When the liberals and the feminists, including Hillary Clinton, began saying the "village" should raise the child, most people recognized village as a metaphor for government. We're now seeing how intrusive Big Government Nannyism really is. State agencies operating under various names such as Child Protective Services have been assigned the task of protecting kids from abuse or neglect by any adults, especially by their own parents. A new study casts doubt on the value of these agencies.
The Child Abuse Prevention and Treatment Act was passed by Congress in 1974, and about 45 states passed complementary state laws. Taxpayers' money began to flow big time to the bureaucrats. Child Protective Services rushes into action based on anonymous tips and investigated more than three million cases of suspected child abuse in 2007. Researchers examined the records of 595 children nationwide alleged to be at similar high risk for abuse, and tracked them from ages 4 to 8. The researchers looked at all the factors known to increase the risk for abuse or neglect and concluded that the government agency's intervention did little or nothing to improve the lives of the children. There was no difference between children in the families investigated or not investigated.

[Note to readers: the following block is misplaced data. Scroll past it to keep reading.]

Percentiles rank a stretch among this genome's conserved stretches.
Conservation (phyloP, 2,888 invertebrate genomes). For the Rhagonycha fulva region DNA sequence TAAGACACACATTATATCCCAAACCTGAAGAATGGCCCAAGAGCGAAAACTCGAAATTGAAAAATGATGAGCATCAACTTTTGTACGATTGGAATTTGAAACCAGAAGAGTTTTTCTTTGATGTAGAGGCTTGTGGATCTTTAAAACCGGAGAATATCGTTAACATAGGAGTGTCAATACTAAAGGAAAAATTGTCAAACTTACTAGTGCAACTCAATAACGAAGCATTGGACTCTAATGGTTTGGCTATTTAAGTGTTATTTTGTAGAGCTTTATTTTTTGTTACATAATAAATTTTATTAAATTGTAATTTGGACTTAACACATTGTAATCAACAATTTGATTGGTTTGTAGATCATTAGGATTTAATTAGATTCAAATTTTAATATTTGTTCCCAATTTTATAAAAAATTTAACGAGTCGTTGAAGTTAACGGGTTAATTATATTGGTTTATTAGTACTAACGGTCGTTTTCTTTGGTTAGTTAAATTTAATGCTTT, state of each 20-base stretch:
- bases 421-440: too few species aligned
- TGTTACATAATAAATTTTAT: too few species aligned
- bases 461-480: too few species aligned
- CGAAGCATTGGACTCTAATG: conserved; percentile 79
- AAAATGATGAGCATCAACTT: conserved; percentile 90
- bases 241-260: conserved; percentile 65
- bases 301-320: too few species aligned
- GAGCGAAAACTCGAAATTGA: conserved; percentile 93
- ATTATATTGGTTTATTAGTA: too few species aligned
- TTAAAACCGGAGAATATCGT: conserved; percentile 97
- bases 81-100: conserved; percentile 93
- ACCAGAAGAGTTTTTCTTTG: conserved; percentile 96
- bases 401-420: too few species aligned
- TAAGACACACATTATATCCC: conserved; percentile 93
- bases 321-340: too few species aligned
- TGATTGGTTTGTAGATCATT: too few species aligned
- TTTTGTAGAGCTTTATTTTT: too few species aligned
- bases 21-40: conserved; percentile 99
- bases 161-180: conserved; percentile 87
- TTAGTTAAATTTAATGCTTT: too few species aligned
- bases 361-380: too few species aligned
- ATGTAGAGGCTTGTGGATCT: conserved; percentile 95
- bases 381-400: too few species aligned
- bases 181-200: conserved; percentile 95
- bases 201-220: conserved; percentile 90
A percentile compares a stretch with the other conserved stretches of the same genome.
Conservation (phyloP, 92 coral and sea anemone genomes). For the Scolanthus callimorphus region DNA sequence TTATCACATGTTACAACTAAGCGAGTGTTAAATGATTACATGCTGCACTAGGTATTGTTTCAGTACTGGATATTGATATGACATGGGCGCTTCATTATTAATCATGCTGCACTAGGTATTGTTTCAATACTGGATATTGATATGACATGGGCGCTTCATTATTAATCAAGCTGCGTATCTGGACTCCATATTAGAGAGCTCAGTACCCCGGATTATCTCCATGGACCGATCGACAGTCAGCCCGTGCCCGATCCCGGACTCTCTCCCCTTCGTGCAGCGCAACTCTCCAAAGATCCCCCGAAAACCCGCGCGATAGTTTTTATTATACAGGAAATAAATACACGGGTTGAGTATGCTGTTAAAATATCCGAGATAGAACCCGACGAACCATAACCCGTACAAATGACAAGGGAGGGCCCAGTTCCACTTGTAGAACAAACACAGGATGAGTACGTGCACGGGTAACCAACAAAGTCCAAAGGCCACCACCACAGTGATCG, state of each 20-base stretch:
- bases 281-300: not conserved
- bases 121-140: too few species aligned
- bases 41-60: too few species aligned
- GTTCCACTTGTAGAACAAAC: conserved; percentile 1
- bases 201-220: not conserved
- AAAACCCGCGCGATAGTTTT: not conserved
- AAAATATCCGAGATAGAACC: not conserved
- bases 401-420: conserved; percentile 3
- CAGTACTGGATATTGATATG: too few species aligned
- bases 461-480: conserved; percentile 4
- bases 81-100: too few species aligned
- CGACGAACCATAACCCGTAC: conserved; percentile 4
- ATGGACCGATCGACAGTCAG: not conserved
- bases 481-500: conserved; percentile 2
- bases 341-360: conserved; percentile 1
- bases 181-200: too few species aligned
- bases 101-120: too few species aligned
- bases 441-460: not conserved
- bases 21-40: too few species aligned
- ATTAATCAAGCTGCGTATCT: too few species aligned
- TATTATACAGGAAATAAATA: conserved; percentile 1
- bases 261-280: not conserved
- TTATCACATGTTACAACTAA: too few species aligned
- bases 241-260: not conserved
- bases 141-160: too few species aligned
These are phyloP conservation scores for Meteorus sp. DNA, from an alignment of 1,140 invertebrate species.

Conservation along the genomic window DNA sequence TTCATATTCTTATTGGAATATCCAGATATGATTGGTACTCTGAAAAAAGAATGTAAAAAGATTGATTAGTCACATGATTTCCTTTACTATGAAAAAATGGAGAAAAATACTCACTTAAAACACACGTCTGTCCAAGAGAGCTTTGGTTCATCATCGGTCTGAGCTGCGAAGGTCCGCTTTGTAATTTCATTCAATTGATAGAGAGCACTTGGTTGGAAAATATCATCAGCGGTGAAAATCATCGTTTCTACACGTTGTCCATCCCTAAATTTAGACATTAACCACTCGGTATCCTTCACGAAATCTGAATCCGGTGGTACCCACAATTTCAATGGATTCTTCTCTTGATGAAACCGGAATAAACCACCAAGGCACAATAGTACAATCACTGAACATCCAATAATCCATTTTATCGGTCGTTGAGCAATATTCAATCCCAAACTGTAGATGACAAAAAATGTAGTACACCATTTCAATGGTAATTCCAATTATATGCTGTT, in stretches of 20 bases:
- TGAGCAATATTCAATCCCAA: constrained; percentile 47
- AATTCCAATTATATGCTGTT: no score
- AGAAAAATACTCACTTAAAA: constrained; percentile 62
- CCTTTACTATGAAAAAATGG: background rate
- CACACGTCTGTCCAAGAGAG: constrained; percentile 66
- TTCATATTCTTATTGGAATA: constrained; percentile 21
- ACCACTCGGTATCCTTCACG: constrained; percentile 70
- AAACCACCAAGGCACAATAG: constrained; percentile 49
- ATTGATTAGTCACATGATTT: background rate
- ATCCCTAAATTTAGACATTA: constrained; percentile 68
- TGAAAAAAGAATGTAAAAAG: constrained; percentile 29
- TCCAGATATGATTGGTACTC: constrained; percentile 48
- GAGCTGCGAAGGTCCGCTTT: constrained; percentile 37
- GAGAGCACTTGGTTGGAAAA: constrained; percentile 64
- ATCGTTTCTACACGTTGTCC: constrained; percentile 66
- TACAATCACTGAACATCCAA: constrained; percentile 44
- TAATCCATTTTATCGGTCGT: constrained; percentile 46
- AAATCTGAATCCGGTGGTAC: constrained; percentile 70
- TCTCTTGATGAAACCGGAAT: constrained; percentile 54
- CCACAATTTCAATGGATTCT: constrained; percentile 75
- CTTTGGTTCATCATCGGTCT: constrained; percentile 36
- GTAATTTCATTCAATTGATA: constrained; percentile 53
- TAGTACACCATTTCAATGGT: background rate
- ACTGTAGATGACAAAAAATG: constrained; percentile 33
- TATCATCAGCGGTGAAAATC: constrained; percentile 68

The journal of Pediatrics & Adolescent Medicine, which reported the research study, published an editorial entitled "Child Protective Services Has Outlived its Usefulness." Unfortunately, the researchers did not look at the harm caused by the bureaucrats who arrive unannounced with the police, interfere with a functioning family, and often take the children away from their parents and turn them over to foster care. When taxpayer appropriations are voted next year by Congress and state legislatures, bureaucrats should be required to demonstrate whether any good outweighs the harm they do.
Listen to the radio commentary here: